Awa ran out and threw herself into my arms. We have been together one month in more than 3 years. She looks smiling and slender and lovely and, I am very happy to say, her cooking skills have improved immensely. Today, we went to the market together and she bought a fine barracuda, which she made into the most delicious thiboudienne I've ever had. This is the Sengalese national dish of fish, served on highly seasoned rice with vegetables. It was yummy, and we shared it with Malang, the gardener, Ebrima, Awa's friend, Rohey and her two-year-old boy, Ousman. Also present were Sol, Awa's younger brother, who is a very nice young man and one of his friends.


After lunch, Malang and I went to my land where my house will be. I was amazed. They have done a huge amount of clearing. He has planted gardens of flowers and shrubs, with borders of seashells. There are trees in pots awaiting planting and a grove of various types of banana trees, perhaps 16 in all. “I am going to make you a garden of flowers like none in Kafountine!” Malang declares.


Sunday, 18 January


There's music echoing from the kunlio (naming ceremony) at the neighbor's place. Walking through Kafountine I exchange greetings in French, English, Wollof, Mandinka, Karoninka, Jola, and Fula. The guard Malang hired for my property is from Guinea Bissau and speaks only Balanta and Portuguese, as does his wife and two tiny children. My Portuguese is limited to “obregado” (thank you), so we have to try to communicate in Spanish.

Never a dull moment.

The water from my well is sweet. The guy who dug it three years ago is coming back tomorrow to finish the job. We have to pump out two meters of water and my friend, Dianna Diassy, is bringing a pump to do the job.

There's an inner cylinder of concrete blocks inside the main cylinder of the well. This inner cylinder needs to be undermined, so it can settle lower and tap the water table a bit deeper. The level is adequate now, but if there is a prolonged dry spell the water table may drop and the well could dry. Consequently, we need to dig it deeper. Once that's done, clean sand will be poured in to seal the bottom mud.

Two guys are busy digging out stumps. A hundred bags of concrete were delivered yesterday and today, three truckloads of sand. Tomorrow, a team of guys will start making concrete blocks. This is done on-site, with a mold or two. Thousands of blocks made one-by-one.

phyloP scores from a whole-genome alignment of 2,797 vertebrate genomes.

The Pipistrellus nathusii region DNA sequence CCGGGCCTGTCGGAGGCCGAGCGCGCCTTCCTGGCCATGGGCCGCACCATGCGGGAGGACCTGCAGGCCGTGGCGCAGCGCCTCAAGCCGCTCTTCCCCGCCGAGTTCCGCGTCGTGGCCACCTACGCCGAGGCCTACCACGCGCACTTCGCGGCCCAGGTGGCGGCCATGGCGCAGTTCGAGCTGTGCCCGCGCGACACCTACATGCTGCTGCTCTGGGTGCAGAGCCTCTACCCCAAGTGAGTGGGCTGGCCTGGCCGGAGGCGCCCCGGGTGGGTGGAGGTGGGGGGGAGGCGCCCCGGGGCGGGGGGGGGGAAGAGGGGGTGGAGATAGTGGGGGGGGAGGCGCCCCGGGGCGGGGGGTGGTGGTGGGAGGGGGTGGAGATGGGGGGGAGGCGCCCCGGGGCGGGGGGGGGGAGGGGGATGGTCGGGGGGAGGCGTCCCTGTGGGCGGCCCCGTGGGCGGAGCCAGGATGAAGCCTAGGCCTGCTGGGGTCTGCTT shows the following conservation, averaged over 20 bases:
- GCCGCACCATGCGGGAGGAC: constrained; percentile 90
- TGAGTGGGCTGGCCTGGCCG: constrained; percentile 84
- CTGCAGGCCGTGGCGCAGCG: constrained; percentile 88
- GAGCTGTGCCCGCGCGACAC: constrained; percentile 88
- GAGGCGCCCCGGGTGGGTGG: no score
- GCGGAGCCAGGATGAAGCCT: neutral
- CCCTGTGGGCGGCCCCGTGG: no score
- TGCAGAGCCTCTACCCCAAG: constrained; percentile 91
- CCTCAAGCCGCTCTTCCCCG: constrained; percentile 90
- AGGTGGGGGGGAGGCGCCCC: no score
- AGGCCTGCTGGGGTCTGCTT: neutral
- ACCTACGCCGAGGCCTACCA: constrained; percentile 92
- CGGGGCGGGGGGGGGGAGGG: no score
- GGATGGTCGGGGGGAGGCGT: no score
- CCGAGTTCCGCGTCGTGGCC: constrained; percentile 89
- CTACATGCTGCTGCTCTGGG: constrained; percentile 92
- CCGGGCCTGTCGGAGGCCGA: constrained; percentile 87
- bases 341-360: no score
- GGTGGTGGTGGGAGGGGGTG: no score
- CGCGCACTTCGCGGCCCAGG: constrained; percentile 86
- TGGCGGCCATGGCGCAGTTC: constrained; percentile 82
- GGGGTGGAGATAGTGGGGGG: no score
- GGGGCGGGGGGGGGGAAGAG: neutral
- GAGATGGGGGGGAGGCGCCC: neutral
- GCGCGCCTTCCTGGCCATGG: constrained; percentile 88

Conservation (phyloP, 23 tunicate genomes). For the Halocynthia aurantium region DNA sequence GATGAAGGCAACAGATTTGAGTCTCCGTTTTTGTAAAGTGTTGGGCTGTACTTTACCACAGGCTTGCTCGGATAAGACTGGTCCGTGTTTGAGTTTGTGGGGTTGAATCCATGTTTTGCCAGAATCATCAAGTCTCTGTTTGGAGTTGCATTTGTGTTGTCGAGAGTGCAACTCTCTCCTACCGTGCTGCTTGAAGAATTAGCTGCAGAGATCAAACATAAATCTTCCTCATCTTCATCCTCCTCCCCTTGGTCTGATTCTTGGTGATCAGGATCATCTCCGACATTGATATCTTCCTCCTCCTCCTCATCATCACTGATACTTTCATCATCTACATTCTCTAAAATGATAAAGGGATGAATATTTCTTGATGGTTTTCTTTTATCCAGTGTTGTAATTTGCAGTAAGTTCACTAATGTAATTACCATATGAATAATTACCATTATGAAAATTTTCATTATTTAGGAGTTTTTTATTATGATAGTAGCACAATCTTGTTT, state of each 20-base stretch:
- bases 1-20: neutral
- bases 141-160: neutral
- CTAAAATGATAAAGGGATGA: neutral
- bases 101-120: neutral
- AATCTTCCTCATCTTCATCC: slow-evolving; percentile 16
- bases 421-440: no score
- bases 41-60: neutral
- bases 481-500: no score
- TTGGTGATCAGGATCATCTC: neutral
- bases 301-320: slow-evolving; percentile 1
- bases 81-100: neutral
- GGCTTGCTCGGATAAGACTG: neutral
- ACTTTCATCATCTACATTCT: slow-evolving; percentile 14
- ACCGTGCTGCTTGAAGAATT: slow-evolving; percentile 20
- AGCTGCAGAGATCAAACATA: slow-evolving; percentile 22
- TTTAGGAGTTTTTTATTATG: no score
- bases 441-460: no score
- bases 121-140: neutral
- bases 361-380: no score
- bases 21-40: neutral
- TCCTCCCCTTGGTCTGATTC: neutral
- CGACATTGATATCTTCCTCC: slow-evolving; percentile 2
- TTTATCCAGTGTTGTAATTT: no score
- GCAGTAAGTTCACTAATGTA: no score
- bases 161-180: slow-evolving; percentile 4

The items I had in storage? The roof leaked and much was lost. Mostly clothing and books. A Pendleton blanket I'd had for 40+ years; a fine native-cotton outfit I'd bought in Guinea; my copy of The Art of the Motorcycle, the beautiful coffee-table book from the Guggenheim exhibit.....sadly ruined.

My lovely bookshelves? Well, I now know that Senegalese termites have a taste for walnut.

The take-home point is: don't bring fine things to Africa. Neglect, bad handling, insects, or the climate gets them.

And the motorcycle? Timpa Marong is a bit more rusty for the three years of storage. I installed the new, light, Shorai lithium battery, the new LED headlight bulb, new sprockets and rivetted on a new chain. He needs oil, so I haven't attempted a start yet. And I discovered: no rear brakes! The rear master cylinder is rusted tight, so that will need replacement before I go anywhere. There's some light corrosion on the wheel hubs and every fastener has surface rust. To a fastidious Westerner, it makes me want to completely disassemble the machine, bead-blast everything, powder-coat everything. Even the spoke nipples are rusty!

OK. So you're not insane enough to ride a motorcycle. In Africa.

I respect that.


Awa has spent two whole days washing clothing that was stored, including our riding suits. Before I left the States a man I've met only on Facebook sent me a new riding suit. I guess it doesn't fit him any more and he passed it on to me. It is a mesh Kevlar suit from Motoport and fits as though it was made for me. It is actually the suit I have, for years, wanted to buy myself but just could never justify the expense. And it is expensive! I won't say how much, but those of you who ride are likely familiar with the marque....and the price! I can't thank Bill Walker enough. It was a gift fit for a king....but it fit me.


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Doc, not drivel at all. Thanks for the mental transport to a land where most Americans have forgotten about. At the very least, your prose very much enlightens.